I finished Packing for Mars by Mary Roach last night. Going to space has about as much appeal to me as scuba diving--zilch. Big spaces in 3D kind of freak me out--and space is a LOT of ...well...space. That said, this book was fascinating and frequently hilarious. (I got reprimanded by Mr. D for laughing too loud in bed and was asked to leave the room more than once.) Space travel and the science behind life in space runs the gamut from "how do you eat in space?" to "what happens if you fart in space?" The issues presented by gravity--or a lack of--make everything different. Mary Roach includes footnotes and commentary displaying a sense of humor as warped as my own. She asks questions about every. single. part. of space travel's history--training astronauts, choosing astronauts, what propelled chimpanzees to Outer Space (more importantly--the less-publicized chimps in space who didn't successfully return), what does one do with Waste in Outer Space. Then she takes those questions about space travel and extends them to the Big Question: What would it take to travel to Mars? (500 days for those of you wanting to know--that's round-trip, including a 4-month stay.)
I finished this book with a new admiration for people with the curiosity and passion to shoot for the moon (and beyond)--and for all the work involved. When you know something more intimately, you tend to appreciate it more, and thanks to Mary Roach's out-of-this-world investigative reporting, I have a rich and complex grasp of the history and logistics of space travel. NASA owes her big time for writing this book.
That said, going to Outer Space isn't for me.
Gravity is my friend. I'm a grounded person, stable, balanced. I like the solid feel of earth under my feet. For this reason, I have terrific balance. I can hold yoga poses on one foot for minutes without toppling over. I can execute dozens of kicks without setting down my foot. I can literally sense the pull of gravity from the Earth's core through the sole of my feet and channel it into a solid foundation all the way up to the crown of my head. When people talk about "elements" and "signs," it never mattered that I was born in February, I'm an Earth girl. My chis, chakras and Chaka Khans line up along rocks and mud, Fire and Water and Wind do not make up my Essence. This gift is to my advantage in yoga and in karate.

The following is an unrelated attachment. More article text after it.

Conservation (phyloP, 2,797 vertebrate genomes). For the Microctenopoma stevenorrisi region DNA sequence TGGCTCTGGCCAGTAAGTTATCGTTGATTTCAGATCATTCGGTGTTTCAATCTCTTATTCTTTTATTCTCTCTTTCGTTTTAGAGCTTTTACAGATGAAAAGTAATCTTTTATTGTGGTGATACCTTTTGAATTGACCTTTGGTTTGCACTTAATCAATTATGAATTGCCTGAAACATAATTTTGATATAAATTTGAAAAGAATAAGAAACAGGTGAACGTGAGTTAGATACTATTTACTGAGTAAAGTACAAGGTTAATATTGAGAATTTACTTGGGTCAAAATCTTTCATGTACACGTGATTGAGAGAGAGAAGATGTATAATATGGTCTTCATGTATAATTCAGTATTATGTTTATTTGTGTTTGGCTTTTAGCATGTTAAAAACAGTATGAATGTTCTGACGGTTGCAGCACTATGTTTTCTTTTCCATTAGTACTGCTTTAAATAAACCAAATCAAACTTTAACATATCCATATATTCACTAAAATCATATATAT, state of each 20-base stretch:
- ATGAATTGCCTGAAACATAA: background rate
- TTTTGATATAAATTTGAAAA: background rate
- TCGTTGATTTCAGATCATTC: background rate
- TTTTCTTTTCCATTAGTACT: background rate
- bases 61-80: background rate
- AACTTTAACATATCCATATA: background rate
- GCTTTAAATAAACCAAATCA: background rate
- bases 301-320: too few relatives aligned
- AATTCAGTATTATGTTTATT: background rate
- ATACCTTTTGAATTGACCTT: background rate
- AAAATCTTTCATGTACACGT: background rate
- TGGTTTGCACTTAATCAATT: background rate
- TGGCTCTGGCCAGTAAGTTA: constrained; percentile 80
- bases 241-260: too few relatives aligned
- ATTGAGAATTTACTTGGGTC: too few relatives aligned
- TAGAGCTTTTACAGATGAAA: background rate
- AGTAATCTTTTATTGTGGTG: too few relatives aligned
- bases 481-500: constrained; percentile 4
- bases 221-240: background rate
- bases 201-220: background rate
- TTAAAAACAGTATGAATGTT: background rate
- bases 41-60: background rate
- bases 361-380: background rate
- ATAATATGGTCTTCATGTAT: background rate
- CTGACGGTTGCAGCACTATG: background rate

Except, the pull of gravity won't let me go.
Flipping, jumping, cartwheeling across the floor XMA-style is simply not an option for a gal as connected to the floor as I am. When a karate form like Velocity involves a "turning jump spin kick," I've got a 50% chance of landing on my butt. When gravity is your friend, buoyancy is a distant acquaintance.
The other day we learned a new kick in class--a crescent kick. Kind of an inside kick, very awkward feeling. Behold the Master, Bruce Lee in this video clip demonstrating a crescent kick (it's his first move in this scene):
After perfecting the kick in class (which felt a lot like goose-stepping), Mr. O instructed us to now do a "turning jump crescent kick."
Huh? No way. I can't do a "turning jump spin kick," how would I be able to do this one?
People, I could! The single turning jumping kick in the entire catalog of karate moves that I can master! At first I was convinced I was doing it wrong. It felt too natural, too easy. But I was performing it perfectly and even a little gracefully. Heck, I even had a little height in my jump.
One move that allows me to defy gravity. And if I could figure out how to post a video I'd show you. Someday, people. After I wrap up my manuscript and ship it off to my agent and clean out the potager, I'm going to learn and fulfill the promise to demo some karate here. But for now, observe the "turning jumping crescent kick" and imagine it's me, not some random guy.
Spill it, reader. What have you learned lately that surprised you?